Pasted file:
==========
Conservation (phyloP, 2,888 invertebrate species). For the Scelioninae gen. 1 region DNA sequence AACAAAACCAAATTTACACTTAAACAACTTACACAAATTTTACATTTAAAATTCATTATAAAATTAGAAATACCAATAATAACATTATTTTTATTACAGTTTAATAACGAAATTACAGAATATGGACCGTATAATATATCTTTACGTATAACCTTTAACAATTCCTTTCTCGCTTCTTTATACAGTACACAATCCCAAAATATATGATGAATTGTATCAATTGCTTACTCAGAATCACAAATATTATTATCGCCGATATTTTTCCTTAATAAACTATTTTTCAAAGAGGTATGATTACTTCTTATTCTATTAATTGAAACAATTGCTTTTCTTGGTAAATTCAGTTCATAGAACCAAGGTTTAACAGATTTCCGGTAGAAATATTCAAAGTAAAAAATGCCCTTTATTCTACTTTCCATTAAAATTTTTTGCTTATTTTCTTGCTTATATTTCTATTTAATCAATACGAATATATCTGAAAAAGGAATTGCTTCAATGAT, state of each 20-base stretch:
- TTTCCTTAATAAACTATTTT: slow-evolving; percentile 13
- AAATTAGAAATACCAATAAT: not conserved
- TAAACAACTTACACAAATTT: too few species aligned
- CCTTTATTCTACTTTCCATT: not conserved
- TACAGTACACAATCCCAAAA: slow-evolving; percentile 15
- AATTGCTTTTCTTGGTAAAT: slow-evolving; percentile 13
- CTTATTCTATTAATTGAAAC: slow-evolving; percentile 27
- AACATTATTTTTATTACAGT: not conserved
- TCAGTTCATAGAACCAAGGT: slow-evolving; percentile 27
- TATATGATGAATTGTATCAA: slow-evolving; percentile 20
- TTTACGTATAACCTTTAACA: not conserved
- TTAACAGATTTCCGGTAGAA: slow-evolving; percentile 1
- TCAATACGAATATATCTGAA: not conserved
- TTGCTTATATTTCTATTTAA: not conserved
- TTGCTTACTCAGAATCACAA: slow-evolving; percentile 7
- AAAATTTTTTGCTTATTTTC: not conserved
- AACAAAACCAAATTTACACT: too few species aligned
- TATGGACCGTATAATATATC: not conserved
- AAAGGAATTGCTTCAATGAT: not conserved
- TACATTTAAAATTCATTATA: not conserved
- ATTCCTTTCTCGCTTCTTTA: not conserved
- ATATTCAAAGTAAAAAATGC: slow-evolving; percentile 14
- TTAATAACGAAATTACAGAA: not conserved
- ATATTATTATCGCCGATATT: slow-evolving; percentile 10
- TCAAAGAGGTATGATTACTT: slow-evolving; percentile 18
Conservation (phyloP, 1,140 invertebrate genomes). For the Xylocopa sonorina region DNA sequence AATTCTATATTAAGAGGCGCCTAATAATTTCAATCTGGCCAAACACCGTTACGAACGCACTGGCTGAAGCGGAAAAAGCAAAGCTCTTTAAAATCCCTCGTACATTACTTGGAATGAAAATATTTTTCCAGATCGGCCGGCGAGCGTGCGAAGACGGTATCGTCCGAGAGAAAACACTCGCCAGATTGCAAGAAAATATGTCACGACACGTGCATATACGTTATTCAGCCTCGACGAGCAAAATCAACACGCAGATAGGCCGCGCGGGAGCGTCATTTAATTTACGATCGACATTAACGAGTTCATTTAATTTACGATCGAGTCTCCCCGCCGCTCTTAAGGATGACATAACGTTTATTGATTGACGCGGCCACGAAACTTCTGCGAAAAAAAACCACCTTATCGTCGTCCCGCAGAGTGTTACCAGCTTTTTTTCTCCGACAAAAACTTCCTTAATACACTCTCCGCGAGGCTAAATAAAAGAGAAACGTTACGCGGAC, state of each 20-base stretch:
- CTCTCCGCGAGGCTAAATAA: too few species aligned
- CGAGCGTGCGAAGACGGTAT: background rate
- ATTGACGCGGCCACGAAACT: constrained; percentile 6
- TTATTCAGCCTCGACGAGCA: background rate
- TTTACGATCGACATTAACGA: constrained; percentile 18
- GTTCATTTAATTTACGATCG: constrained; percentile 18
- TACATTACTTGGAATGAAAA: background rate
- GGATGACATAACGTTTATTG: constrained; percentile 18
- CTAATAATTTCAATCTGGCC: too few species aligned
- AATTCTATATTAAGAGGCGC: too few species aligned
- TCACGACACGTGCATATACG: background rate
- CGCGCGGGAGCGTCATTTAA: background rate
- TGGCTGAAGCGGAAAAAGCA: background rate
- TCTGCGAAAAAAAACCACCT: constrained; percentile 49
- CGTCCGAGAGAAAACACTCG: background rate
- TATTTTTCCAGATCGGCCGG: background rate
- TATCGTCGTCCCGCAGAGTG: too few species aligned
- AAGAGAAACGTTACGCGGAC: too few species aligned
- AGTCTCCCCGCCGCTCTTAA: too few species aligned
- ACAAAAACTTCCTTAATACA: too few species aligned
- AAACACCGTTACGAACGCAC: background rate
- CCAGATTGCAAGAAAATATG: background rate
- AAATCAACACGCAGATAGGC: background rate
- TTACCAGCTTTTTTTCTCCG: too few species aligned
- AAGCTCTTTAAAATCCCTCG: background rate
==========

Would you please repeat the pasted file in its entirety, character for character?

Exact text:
Conservation (phyloP, 2,888 invertebrate species). For the Scelioninae gen. 1 region DNA sequence AACAAAACCAAATTTACACTTAAACAACTTACACAAATTTTACATTTAAAATTCATTATAAAATTAGAAATACCAATAATAACATTATTTTTATTACAGTTTAATAACGAAATTACAGAATATGGACCGTATAATATATCTTTACGTATAACCTTTAACAATTCCTTTCTCGCTTCTTTATACAGTACACAATCCCAAAATATATGATGAATTGTATCAATTGCTTACTCAGAATCACAAATATTATTATCGCCGATATTTTTCCTTAATAAACTATTTTTCAAAGAGGTATGATTACTTCTTATTCTATTAATTGAAACAATTGCTTTTCTTGGTAAATTCAGTTCATAGAACCAAGGTTTAACAGATTTCCGGTAGAAATATTCAAAGTAAAAAATGCCCTTTATTCTACTTTCCATTAAAATTTTTTGCTTATTTTCTTGCTTATATTTCTATTTAATCAATACGAATATATCTGAAAAAGGAATTGCTTCAATGAT, state of each 20-base stretch:
- TTTCCTTAATAAACTATTTT: slow-evolving; percentile 13
- AAATTAGAAATACCAATAAT: not conserved
- TAAACAACTTACACAAATTT: too few species aligned
- CCTTTATTCTACTTTCCATT: not conserved
- TACAGTACACAATCCCAAAA: slow-evolving; percentile 15
- AATTGCTTTTCTTGGTAAAT: slow-evolving; percentile 13
- CTTATTCTATTAATTGAAAC: slow-evolving; percentile 27
- AACATTATTTTTATTACAGT: not conserved
- TCAGTTCATAGAACCAAGGT: slow-evolving; percentile 27
- TATATGATGAATTGTATCAA: slow-evolving; percentile 20
- TTTACGTATAACCTTTAACA: not conserved
- TTAACAGATTTCCGGTAGAA: slow-evolving; percentile 1
- TCAATACGAATATATCTGAA: not conserved
- TTGCTTATATTTCTATTTAA: not conserved
- TTGCTTACTCAGAATCACAA: slow-evolving; percentile 7
- AAAATTTTTTGCTTATTTTC: not conserved
- AACAAAACCAAATTTACACT: too few species aligned
- TATGGACCGTATAATATATC: not conserved
- AAAGGAATTGCTTCAATGAT: not conserved
- TACATTTAAAATTCATTATA: not conserved
- ATTCCTTTCTCGCTTCTTTA: not conserved
- ATATTCAAAGTAAAAAATGC: slow-evolving; percentile 14
- TTAATAACGAAATTACAGAA: not conserved
- ATATTATTATCGCCGATATT: slow-evolving; percentile 10
- TCAAAGAGGTATGATTACTT: slow-evolving; percentile 18
Conservation (phyloP, 1,140 invertebrate genomes). For the Xylocopa sonorina region DNA sequence AATTCTATATTAAGAGGCGCCTAATAATTTCAATCTGGCCAAACACCGTTACGAACGCACTGGCTGAAGCGGAAAAAGCAAAGCTCTTTAAAATCCCTCGTACATTACTTGGAATGAAAATATTTTTCCAGATCGGCCGGCGAGCGTGCGAAGACGGTATCGTCCGAGAGAAAACACTCGCCAGATTGCAAGAAAATATGTCACGACACGTGCATATACGTTATTCAGCCTCGACGAGCAAAATCAACACGCAGATAGGCCGCGCGGGAGCGTCATTTAATTTACGATCGACATTAACGAGTTCATTTAATTTACGATCGAGTCTCCCCGCCGCTCTTAAGGATGACATAACGTTTATTGATTGACGCGGCCACGAAACTTCTGCGAAAAAAAACCACCTTATCGTCGTCCCGCAGAGTGTTACCAGCTTTTTTTCTCCGACAAAAACTTCCTTAATACACTCTCCGCGAGGCTAAATAAAAGAGAAACGTTACGCGGAC, state of each 20-base stretch:
- CTCTCCGCGAGGCTAAATAA: too few species aligned
- CGAGCGTGCGAAGACGGTAT: background rate
- ATTGACGCGGCCACGAAACT: constrained; percentile 6
- TTATTCAGCCTCGACGAGCA: background rate
- TTTACGATCGACATTAACGA: constrained; percentile 18
- GTTCATTTAATTTACGATCG: constrained; percentile 18
- TACATTACTTGGAATGAAAA: background rate
- GGATGACATAACGTTTATTG: constrained; percentile 18
- CTAATAATTTCAATCTGGCC: too few species aligned
- AATTCTATATTAAGAGGCGC: too few species aligned
- TCACGACACGTGCATATACG: background rate
- CGCGCGGGAGCGTCATTTAA: background rate
- TGGCTGAAGCGGAAAAAGCA: background rate
- TCTGCGAAAAAAAACCACCT: constrained; percentile 49
- CGTCCGAGAGAAAACACTCG: background rate
- TATTTTTCCAGATCGGCCGG: background rate
- TATCGTCGTCCCGCAGAGTG: too few species aligned
- AAGAGAAACGTTACGCGGAC: too few species aligned
- AGTCTCCCCGCCGCTCTTAA: too few species aligned
- ACAAAAACTTCCTTAATACA: too few species aligned
- AAACACCGTTACGAACGCAC: background rate
- CCAGATTGCAAGAAAATATG: background rate
- AAATCAACACGCAGATAGGC: background rate
- TTACCAGCTTTTTTTCTCCG: too few species aligned
- AAGCTCTTTAAAATCCCTCG: background rate